Annexation of the Jordan Valley – empty campaign promise or real intention?

Jordan Valley

Before the elections, Netanyahu promised his voters to annex the Jordan valley. But what does that even mean?

Annexing means that you declare the area to be a part of your country. You offer the local inhabitants citizenship and you make sure that health care, police force, judicial system and other government services are extended to these areas. It becomes a part of your country. Russia did this to Kaliningrad. Poland did this to large parts of Prussia. The USA did it to Hawaii. In 1967 Israel did this to east Jerusalem right after the six-day war, as Israel had no intention of ever giving it back.

But this did not happen in the other areas. They remained under Israeli military rule, officially not a part of Israel proper. The Palestinian inhabitants were dependent on the Israeli government, but had no voting rights. Neither were they free to enter into Israel proper. The idea back then was to hold the land as a trump card, and give it back in exchange for peace treaties. This did eventually happen with the Sinai Peninsula in 1979, but not with the other areas, as Israel’s other neighbors refused peace.

In 1981 Israel annexed the Golan Heights, and in 1993 the Palestinian Autonomy was created. Palestinians living in areas given to the PA live under a Palestinian government and they have Palestinian passports that are recognized worldwide. This includes most large Palestinian cities in the West Bank, and all of the Gaza strip.

The areas left that are still under Israeli military control, are known as the C-areas of the West Bank. It’s about 60% of the area of the West Bank, and includes all Israeli settlements with almost half a million Israelis, as well as a number of small Palestinian villages with about 100,000 Palestinians (estimations move from 80,000 to 150,000).

The Israeli military in those areas have a duty to protect the Israeli citizens, but have no obligation to help the stateless Palestinians. This has led to power abuse in some cases, and claims about “apartheid” in these areas. Annexing area C, or at least part of it, would solve this problem. It would give these Palestinians Israeli citizenship, and they would be allowed to vote in Israeli elections, just like the Israeli Arab citizens in Nazareth or Haifa. Israeli government institutions would be obliged to treat all citizens equally, and government services such as roads and health clinics in the area would be expanded.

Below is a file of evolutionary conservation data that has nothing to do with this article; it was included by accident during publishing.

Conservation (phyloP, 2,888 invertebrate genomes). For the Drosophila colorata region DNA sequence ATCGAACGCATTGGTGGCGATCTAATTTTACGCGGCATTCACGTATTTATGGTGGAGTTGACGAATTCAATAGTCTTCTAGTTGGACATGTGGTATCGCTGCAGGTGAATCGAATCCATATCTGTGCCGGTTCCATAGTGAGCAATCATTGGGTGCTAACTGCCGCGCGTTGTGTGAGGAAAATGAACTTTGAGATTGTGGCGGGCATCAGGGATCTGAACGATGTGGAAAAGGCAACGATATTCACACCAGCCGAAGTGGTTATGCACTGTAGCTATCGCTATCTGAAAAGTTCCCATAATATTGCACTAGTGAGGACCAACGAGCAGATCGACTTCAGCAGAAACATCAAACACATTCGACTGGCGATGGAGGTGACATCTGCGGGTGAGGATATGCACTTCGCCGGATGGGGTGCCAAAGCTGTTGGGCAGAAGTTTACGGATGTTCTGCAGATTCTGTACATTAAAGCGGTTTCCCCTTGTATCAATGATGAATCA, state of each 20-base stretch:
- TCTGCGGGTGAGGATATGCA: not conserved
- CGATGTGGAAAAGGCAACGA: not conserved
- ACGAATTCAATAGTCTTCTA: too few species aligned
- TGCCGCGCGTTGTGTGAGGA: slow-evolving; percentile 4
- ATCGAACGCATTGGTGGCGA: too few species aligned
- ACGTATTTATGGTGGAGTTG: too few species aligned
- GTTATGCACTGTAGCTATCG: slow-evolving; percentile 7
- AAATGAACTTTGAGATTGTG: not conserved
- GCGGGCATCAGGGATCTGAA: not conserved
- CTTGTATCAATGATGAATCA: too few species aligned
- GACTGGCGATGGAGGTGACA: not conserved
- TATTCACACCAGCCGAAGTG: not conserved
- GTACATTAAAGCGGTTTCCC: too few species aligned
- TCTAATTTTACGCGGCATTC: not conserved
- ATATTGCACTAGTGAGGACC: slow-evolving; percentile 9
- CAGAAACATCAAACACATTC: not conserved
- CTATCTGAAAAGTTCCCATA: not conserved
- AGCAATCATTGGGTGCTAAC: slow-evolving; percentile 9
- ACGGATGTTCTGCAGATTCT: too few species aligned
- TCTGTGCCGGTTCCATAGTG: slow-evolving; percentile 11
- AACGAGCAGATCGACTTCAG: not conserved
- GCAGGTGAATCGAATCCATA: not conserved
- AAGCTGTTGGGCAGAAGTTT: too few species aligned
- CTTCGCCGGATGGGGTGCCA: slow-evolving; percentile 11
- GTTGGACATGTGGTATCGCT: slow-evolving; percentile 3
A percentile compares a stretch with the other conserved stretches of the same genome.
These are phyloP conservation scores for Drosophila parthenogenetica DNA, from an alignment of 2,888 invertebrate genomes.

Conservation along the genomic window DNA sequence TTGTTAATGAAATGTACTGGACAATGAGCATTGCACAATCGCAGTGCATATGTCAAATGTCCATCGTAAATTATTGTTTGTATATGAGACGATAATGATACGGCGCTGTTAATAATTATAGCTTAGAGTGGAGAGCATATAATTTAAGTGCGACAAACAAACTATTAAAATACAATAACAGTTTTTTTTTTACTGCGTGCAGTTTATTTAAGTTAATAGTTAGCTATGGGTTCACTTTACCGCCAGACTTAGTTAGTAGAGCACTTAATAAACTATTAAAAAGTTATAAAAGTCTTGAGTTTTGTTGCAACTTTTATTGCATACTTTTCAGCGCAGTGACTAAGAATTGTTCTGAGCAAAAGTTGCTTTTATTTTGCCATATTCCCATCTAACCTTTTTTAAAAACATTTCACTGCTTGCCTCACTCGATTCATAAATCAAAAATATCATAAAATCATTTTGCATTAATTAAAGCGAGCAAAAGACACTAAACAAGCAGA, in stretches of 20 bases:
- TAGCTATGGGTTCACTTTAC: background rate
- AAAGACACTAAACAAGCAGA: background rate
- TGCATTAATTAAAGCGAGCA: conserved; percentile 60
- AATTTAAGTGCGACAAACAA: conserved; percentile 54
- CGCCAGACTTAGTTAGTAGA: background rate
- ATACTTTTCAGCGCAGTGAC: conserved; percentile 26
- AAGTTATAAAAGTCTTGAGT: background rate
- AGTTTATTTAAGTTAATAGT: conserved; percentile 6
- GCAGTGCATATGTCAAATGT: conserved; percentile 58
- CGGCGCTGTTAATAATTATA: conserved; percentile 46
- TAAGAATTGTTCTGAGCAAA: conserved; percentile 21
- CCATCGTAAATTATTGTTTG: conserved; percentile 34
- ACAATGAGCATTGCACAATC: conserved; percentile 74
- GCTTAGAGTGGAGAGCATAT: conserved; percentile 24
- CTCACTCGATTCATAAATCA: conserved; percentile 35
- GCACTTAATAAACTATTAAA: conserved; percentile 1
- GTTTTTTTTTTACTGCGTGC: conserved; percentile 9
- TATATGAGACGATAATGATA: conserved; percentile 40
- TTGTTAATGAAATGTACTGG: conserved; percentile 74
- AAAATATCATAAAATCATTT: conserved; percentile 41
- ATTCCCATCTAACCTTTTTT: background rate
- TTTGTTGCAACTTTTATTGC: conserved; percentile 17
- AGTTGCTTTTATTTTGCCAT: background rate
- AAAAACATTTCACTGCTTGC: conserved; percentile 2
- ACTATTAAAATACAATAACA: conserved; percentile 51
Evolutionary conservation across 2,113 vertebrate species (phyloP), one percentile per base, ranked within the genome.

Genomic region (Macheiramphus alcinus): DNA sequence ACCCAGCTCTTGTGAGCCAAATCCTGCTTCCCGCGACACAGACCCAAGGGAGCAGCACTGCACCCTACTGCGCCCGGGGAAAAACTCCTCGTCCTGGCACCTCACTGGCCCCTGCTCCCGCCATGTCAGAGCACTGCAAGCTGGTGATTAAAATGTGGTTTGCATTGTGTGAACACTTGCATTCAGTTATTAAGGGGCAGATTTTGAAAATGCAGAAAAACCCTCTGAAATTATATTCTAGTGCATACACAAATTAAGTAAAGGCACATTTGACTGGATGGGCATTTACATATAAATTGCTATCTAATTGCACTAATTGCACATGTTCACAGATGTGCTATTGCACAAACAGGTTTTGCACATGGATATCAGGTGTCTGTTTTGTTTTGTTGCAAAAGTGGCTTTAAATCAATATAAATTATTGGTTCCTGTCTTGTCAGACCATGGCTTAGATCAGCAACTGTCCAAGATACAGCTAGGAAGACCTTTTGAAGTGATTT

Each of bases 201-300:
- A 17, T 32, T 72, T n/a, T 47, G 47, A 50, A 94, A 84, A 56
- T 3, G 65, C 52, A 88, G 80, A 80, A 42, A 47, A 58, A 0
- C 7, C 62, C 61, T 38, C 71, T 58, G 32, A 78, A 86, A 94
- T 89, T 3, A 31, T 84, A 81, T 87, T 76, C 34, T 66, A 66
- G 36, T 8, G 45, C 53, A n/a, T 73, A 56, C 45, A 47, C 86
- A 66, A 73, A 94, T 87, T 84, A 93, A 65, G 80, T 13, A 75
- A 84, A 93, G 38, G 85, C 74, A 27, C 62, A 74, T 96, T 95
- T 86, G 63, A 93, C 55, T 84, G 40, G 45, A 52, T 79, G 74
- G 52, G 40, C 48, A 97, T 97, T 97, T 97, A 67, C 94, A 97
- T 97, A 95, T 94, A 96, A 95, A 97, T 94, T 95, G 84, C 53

When Netanyahu proclaimed dramatically that he would annex the Jordan valley if reelected, he didn’t mention the fate of the Palestinians. He spoke of the importance of an eastern border, and what it would mean for the settlers. He spoke of doing this in cooperation with the US government. But he did not utter a word about how many Palestinians would be offered a citizenship through this program, or how many Palestinians even live in this area.

Those who want a two-state solution see this as an additional Israeli “land grab.” They would rather see an evacuation of Israeli settlements in all these areas. Five EU countries as well as the UN have already condemned the move.

The parties to the right of Netanyahu have asked what has prevented him from doing this earlier, and reminded their voters of similar promises he has made before elections, such as expanding construction in the E1 area east of Jerusalem which never materialized.

Naftali Bennet, of the far-right Yamina party, talked already in 2013 about a plan to annex all of the C-areas, and he spoke directly about offering citizenship to Palestinians. Many Israelis seem to be afraid of this plan, as it would give more voting rights to Palestinians, and there would be high costs for Israeli tax payers. On the other hand, many have pointed out that in the short run, it just might be the most humane thing to do in order to alleviate Palestinian suffering. Politically, a two-state solution with evacuation of settlements can’t occur any time soon, due to the PA’s refusal to negotiate, and due to Israeli refusal to go down that road again after the bad experience of the Gaza disengagement.

Will Netanyahu annex the Jordan valley, and if so, will it mean a better life for Palestinians? If so, how many? Only time will tell.